TO USE INTUITIVE EATING OR NOT: APPROPRIATE USES OF INTUITIVE EATING IN EATING DISORDER TREATMENT
Intuitive eating has gained massive popularity as the anti-diet answer to food and body struggles. This approach, which teaches how to get in touch with body cues like hunger, fullness, and satisfaction while learning to trust your body around food, has been evaluated in about 200 studies to date showing its significant impact on a number of health outcomes. While intuitive eating may be the end goal, controversy exists in the eating disorder field concerning the question of introducing intuitive eating to clients, when is the appropriate time, and if it is even possible for clients with eating disorders to eat intuitively again. This session will explore the science behind why and why not intuitive eating is appropriate to use with eating disorder clients and the steps needed for clients to show readiness.
Upon successful completion of this one-hour course, the participant should be able to:
- Identify the principles of intuitive eating.
- Understand eating disorder diagnoses and basic treatment plans.
- Understand the barriers to intuitive eating in eating disorder treatment.
- Identify when and when it is not appropriate to use intuitive eating in treatment.
- Identify when clients are ready to begin using intuitive eating.
Live Event Date:
Jun 24, 2021
May 31, 2024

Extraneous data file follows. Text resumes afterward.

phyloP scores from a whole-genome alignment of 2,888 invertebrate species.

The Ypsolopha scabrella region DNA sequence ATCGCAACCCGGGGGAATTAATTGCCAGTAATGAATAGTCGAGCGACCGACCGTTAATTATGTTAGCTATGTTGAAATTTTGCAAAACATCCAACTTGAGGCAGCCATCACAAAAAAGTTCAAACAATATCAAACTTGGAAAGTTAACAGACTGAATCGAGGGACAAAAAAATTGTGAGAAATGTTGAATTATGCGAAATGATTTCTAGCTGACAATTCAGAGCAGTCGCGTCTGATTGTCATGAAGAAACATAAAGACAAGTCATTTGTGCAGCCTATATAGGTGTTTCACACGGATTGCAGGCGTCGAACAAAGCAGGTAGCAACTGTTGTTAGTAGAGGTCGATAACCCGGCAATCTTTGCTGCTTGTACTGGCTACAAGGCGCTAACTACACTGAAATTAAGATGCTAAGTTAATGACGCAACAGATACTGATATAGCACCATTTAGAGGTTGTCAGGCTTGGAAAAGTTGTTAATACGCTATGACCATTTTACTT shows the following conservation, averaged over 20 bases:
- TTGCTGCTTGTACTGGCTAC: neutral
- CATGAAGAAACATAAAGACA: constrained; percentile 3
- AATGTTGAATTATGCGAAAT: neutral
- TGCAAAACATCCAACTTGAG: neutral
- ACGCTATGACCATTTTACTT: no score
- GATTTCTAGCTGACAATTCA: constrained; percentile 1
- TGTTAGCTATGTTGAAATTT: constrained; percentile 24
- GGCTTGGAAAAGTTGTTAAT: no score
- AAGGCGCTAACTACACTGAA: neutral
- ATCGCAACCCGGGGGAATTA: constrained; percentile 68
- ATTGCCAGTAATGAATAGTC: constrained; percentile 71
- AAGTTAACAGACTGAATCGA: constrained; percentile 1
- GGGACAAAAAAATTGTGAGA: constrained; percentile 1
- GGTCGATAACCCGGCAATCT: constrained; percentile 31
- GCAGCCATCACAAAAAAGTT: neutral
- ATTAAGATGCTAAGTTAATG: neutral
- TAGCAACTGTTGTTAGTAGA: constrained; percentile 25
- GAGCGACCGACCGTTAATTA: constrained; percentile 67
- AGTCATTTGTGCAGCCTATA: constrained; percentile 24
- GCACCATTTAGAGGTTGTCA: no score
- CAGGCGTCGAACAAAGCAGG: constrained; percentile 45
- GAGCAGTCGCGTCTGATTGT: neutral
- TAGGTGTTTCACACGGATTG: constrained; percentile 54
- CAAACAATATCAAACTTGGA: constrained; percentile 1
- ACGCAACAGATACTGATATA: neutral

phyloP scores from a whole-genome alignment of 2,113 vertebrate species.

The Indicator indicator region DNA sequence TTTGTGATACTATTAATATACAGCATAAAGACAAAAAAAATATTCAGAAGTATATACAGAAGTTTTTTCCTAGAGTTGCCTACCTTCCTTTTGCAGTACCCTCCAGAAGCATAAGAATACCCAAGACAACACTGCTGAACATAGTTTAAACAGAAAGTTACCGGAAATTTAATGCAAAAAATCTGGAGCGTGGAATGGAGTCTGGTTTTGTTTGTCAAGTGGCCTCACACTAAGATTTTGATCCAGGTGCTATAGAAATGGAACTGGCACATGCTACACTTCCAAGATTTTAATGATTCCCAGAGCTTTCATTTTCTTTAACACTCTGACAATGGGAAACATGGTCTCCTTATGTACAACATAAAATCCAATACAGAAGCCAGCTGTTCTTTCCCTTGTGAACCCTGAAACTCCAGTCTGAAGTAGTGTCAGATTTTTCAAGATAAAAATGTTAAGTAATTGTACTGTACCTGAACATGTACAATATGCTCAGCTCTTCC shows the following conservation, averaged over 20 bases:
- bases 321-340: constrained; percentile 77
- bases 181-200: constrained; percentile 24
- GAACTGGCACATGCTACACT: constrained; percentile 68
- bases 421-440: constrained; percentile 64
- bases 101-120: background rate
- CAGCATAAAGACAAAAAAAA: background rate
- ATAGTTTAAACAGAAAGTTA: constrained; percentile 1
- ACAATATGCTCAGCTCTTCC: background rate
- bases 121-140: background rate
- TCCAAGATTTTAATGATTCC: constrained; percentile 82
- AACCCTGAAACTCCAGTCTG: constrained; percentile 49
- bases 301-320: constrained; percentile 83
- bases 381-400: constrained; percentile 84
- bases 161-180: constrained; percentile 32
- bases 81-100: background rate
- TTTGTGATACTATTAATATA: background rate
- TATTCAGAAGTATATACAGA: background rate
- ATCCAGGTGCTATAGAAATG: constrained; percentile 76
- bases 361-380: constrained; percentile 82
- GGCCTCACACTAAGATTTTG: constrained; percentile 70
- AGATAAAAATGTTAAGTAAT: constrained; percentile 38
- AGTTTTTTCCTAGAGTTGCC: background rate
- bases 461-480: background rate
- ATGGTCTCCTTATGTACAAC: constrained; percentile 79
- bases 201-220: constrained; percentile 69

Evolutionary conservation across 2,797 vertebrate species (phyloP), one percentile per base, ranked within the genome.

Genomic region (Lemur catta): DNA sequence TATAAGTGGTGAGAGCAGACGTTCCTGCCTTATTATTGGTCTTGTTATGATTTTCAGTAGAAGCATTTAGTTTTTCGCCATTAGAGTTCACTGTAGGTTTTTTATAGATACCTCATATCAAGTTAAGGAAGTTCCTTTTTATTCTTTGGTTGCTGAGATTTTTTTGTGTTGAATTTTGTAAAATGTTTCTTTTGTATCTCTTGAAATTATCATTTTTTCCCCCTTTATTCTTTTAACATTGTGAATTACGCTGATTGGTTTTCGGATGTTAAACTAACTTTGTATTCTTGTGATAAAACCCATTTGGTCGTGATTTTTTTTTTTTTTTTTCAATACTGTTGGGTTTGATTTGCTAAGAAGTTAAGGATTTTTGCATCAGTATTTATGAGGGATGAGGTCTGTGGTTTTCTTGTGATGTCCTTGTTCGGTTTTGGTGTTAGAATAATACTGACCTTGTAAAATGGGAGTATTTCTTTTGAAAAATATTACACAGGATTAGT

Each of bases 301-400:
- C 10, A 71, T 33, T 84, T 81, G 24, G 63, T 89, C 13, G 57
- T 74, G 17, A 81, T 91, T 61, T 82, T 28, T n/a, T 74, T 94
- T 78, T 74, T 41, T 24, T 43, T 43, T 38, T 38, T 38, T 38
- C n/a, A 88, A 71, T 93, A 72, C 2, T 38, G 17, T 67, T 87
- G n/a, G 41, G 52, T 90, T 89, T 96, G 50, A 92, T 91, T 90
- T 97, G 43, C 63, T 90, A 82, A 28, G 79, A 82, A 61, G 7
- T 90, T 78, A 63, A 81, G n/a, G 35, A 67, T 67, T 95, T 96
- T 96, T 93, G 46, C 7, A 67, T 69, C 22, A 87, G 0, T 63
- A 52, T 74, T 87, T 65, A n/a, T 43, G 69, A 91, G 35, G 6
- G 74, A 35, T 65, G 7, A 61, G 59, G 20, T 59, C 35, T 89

Performance Indicators/Learning Objectives: 8.1.2, 8.2.1, 9.1.4, 9.3.1
Target Audience: RDs, DTRs, Health Professionals
$18 ($18.00 per credit)
About the Presenter: Rebecca Jaspan, MPH, CDCES, RD
Rebecca Jaspan, MPH, RD, CDN, CDCES specializes in anorexia, binge eating disorder, and bulimia, as well as disordered eating and orthorexia. She is also a Certified Diabetes Care and Education Specialist and has extensive experience working with clients with diabetes. As a runner, Rebecca has a special interest in sports nutrition and works with athletes to improve their performance through nutrition.
Rebecca earned her Bachelor of Science in Nutritional Sciences from Cornell University in Ithaca, New York and her Masters of Public Health from the CUNY School of Public Health in New York City.
After completing her Dietetic Internship through Hunter College, she practiced as a clinical dietitian at Bronx Lebanon Hospital providing care for patients with diabetes, renal disease, gastrointestinal disorders, as well as critically ill tube fed patients. Prior to her role in private practice, Rebecca was the Clinical Administrative Dietitian at Montefiore Medical Center where she directed the outpatient nutrition program at Montefiore’s ambulatory hospital.
Rebecca has spoken to NYU medical students and presented at New York Road Runners and USA Track & Field about nutrition for long distance runners.
Rebecca practices with a non-judgmental, all foods fit approach. She meets her clients where they are at, striving to make them feel understood and giving them confidence to make realistic and sustainable changes.